The City was buzzing with activity as he walked through the Gates. There was a merchant who sold small throwing knives, and Elboron hesitated for a second. He'd realized, during his visits, that Eldarion's passion was more for the present than the past and the future, more for what lay just around him than what was written in the dusty tomes. His knowledge of the previous Ages mostly came from tales told by his mother's kin. Elboron had been slightly disappointed, and not a little moved, to learn that - among the Rangers of Ithilien he'd become used to thinking that a feigned enthusiasm was better than a lack of one.

He fingered the knife, half aware of the merchant eyeing his roadstained clothes and the hasty knot of hair. The carving on the grip looked almost dwarvish. It was not, then, for Eldarion, who for all his energetic personality seemed more elf than Man. He gave an apologetic smile to the merchant and moved on, leading his horse.

'The insolent wretch,' Bergil muttered.

'What, me?' Elboron asked, amused, at the older man. Bergil, an experienced soldier in his own right, had nonetheless volunteered to guard the young heir of his lord.

'The man with the knives,' said Bergil. 'Looking at you like you were some beggar in the streets.'

'If this is how beggars are treated in Minas Tirith, I must say that the City of Stone has mellowed indeed. Captain, if I'd wanted to be addressed as the Prince of Ithilien I would have worn the formal robes.'

'And braided your hair, too, thus denying me the pleasure of pulling it apart,' said a third voice.

A sharp tug came at the back of his head, and his hair flowed over his shoulders, reaching to the small of his back. Elboron whirled. There he was, Eldarion, taller now than him and even Bergil, playfully displaying a leather thong in his hand. Elboron swiped at it.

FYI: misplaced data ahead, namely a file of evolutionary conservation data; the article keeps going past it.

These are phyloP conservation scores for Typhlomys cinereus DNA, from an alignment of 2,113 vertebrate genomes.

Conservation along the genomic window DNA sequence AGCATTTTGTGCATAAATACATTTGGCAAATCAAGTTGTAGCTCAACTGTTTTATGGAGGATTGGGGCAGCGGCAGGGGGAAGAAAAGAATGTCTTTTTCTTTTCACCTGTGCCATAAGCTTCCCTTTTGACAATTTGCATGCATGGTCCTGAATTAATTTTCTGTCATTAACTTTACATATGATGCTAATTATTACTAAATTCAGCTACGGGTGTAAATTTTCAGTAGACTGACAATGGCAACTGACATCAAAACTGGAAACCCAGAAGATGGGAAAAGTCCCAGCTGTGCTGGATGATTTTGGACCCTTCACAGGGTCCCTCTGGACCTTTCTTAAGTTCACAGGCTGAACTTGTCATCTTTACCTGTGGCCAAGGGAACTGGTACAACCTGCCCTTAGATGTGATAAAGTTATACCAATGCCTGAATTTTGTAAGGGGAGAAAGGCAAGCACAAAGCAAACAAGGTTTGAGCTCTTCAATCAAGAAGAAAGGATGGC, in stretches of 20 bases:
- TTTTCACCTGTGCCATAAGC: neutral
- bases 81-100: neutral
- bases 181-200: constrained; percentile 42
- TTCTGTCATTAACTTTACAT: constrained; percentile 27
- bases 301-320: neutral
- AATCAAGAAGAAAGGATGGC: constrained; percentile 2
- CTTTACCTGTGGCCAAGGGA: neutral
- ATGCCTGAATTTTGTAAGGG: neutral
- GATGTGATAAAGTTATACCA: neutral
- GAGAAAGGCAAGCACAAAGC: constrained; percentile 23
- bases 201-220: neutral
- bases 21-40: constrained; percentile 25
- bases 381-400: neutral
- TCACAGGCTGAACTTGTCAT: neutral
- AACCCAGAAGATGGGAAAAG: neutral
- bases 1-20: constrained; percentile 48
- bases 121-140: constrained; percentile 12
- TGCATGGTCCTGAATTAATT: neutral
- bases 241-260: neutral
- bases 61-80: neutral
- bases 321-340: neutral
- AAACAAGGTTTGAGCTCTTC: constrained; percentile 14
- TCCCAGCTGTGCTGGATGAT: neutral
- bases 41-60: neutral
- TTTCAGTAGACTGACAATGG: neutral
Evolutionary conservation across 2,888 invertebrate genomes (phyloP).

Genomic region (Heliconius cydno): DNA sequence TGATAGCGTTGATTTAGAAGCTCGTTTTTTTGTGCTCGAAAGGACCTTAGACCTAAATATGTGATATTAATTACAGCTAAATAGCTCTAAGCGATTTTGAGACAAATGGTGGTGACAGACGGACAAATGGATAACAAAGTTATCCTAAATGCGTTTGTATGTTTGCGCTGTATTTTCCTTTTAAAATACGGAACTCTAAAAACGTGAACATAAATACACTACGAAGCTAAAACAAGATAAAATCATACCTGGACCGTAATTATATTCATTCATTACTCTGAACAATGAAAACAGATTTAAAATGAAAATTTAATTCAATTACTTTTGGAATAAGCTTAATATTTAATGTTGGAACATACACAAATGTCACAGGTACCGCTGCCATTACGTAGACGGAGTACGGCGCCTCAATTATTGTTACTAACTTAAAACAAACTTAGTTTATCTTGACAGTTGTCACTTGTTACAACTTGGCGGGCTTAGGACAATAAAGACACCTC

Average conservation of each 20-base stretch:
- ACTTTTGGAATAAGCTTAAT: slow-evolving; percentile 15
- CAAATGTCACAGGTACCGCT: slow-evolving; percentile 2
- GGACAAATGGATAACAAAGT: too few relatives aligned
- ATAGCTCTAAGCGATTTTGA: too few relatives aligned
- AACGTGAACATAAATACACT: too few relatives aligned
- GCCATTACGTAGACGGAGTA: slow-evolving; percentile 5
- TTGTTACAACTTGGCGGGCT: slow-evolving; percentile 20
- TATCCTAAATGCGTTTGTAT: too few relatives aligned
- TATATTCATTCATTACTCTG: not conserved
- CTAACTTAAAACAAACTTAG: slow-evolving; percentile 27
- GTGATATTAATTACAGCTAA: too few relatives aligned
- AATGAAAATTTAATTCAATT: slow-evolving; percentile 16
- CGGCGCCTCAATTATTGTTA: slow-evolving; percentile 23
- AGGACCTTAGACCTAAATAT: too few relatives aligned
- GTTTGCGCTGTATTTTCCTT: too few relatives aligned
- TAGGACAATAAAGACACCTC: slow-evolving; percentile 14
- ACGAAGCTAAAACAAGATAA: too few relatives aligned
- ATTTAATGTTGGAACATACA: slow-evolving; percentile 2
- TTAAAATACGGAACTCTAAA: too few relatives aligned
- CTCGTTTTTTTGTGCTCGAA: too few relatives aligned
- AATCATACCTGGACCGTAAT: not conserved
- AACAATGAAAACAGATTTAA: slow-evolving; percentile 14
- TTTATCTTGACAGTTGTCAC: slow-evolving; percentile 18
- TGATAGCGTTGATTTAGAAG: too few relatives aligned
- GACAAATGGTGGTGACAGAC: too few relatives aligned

'Really, Eldarion?' Elboron groaned, and felt the impropriety of his words as soon as they'd left his lips. It no longer felt right to call the King's Heir by his name, the man standing where a child had once been, tall and comely. But, well, his hair-tie was between Eldarion's fingers, and Elboron supposed he could leave the courtesies for later.

'I need that! I must look like a madman with my hair loose,' he said, throwing up his hands. 'Give it back here!'

Eldarion snickered and ran, vanishing into the crowd. Exasperated, Elboron handed the reigns of his horse to Bergil, and chased after him.

Things were not quite that bright in the Council that night. Returning to the Steward's lodgings, Elboron rubbed the back of his neck, aching after so many documents to pore over. Then with a start he noticed Eldarion walking beside him, matching his strides, and looking down at him rather impishly. He realized that his hair had been undone again. He should have protested, should have grouched about teasing a tired friend, but he could not. Eldarion stopped, concern clouding his young face.

'What's wrong?' he asked softly.

'I don't know,' Elboron admitted. 'Or maybe, I do know. I know too well.'